Bergamo, 1644 -  Milan, after 1675

Composer.
She was well known as a singer in her native city but on 19 April 1661 she took final vows at the Benedictine house of S Margarita in Milan.
Maria Cattarina was her religious name. Armellini’s account of her early death is inaccurate, since she is listed at this monastery into the 1670s.
Calvi mentioned that her Motetti à voce sola was printed in Bergamo in 1659; no trace of this collection survives, nor of the madrigals, six-voice Masses and Vespers that Calvi reported she had composed.
The disappearance of her music may have resulted from her conflicts with S Margarita over her spiritual dowry as well as from Archbishop Alfonso Litta’s musical restrictions at the monastery in the 1660s.

Bibliography:

J. Fétis: Biographie universelle des musiciens
E.L. Gerber: Neues historisch-biographisches Lexikon der Tonkünstler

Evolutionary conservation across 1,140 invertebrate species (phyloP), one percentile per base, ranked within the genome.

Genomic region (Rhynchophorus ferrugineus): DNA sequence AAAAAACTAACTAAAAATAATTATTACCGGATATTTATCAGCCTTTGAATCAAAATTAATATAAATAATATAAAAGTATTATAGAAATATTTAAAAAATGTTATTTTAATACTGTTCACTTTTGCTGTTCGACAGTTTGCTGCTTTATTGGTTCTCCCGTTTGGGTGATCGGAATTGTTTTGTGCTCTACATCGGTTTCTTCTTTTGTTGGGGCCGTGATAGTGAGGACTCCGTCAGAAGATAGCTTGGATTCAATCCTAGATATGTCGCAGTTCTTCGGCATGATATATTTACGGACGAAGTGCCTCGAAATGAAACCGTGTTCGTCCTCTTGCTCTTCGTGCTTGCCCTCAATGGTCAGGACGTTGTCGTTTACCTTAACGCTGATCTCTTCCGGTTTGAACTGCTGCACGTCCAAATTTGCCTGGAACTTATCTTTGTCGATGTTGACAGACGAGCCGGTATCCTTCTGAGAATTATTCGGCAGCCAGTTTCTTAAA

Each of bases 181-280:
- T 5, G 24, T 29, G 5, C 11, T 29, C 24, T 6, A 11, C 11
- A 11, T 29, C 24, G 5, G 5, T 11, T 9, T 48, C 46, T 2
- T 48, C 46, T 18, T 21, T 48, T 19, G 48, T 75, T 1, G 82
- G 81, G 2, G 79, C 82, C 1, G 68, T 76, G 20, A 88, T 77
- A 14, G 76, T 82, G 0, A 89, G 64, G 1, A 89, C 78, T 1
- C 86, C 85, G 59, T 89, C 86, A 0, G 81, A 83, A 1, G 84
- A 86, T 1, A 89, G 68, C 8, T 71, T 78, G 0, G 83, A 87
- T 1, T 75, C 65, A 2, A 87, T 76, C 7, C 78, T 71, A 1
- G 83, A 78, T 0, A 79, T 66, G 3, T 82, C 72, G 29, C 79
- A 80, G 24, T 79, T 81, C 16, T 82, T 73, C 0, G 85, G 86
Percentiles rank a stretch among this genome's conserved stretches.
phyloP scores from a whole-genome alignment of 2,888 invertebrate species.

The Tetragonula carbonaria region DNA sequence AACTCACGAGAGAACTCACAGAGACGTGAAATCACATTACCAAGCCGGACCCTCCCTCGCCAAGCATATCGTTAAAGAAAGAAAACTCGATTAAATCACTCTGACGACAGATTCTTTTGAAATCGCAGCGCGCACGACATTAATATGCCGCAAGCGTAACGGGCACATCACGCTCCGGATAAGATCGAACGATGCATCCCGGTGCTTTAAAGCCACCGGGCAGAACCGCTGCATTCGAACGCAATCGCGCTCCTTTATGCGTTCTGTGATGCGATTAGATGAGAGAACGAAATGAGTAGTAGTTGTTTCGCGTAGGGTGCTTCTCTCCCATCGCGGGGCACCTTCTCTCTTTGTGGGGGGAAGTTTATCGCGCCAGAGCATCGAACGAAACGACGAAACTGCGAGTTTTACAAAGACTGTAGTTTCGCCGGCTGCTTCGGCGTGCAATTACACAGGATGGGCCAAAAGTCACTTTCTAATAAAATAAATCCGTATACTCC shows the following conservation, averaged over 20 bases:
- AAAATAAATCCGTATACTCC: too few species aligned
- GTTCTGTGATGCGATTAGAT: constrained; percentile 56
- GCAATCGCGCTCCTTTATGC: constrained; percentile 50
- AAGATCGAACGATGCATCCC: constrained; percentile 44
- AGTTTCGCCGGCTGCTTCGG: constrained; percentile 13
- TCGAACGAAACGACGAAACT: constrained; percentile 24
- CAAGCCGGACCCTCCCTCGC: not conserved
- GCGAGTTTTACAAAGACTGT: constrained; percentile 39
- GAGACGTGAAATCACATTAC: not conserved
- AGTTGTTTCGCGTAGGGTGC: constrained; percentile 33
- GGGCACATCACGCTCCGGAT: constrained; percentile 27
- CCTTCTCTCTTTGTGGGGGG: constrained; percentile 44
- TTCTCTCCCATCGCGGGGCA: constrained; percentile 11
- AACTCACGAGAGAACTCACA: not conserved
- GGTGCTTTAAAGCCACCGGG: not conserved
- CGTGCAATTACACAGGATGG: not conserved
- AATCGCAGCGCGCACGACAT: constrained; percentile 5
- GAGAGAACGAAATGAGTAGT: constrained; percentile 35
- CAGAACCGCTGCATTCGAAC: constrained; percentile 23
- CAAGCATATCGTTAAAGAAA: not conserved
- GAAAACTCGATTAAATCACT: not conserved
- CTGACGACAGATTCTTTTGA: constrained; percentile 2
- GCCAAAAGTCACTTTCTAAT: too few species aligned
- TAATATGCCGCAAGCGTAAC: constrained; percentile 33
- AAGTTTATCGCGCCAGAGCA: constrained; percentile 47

The New Grove Dictionary of Women Composers
J.H. Sainsbury: A Dictionary of Musicians
G. Schilling: Encyclopädie der gesammten musikalischen Wissenschaften, oder Universal-Lexicon der Tonkunst
Schmidl: Dizionario universale dei musicisti
J.G. Walther: Musicalisches Lexicon, oder Musicalische BibliothecJ. Bowers: ‘The Emergence of Women Composers in Italy, 1566–1700’, Women Making Music: the Western Art Tradition, 1150–1950, ed. J. Bowers and J. Tick (Urbana, IL, e Chicago, 1986)
R.L. Kendrick: Celestial Sirens: Nuns and their Music in Early Modern Milan (Oxford, 1996)
Grove Music Online: www.oxfordmusiconline.com

Author:

Robert L. Kendrick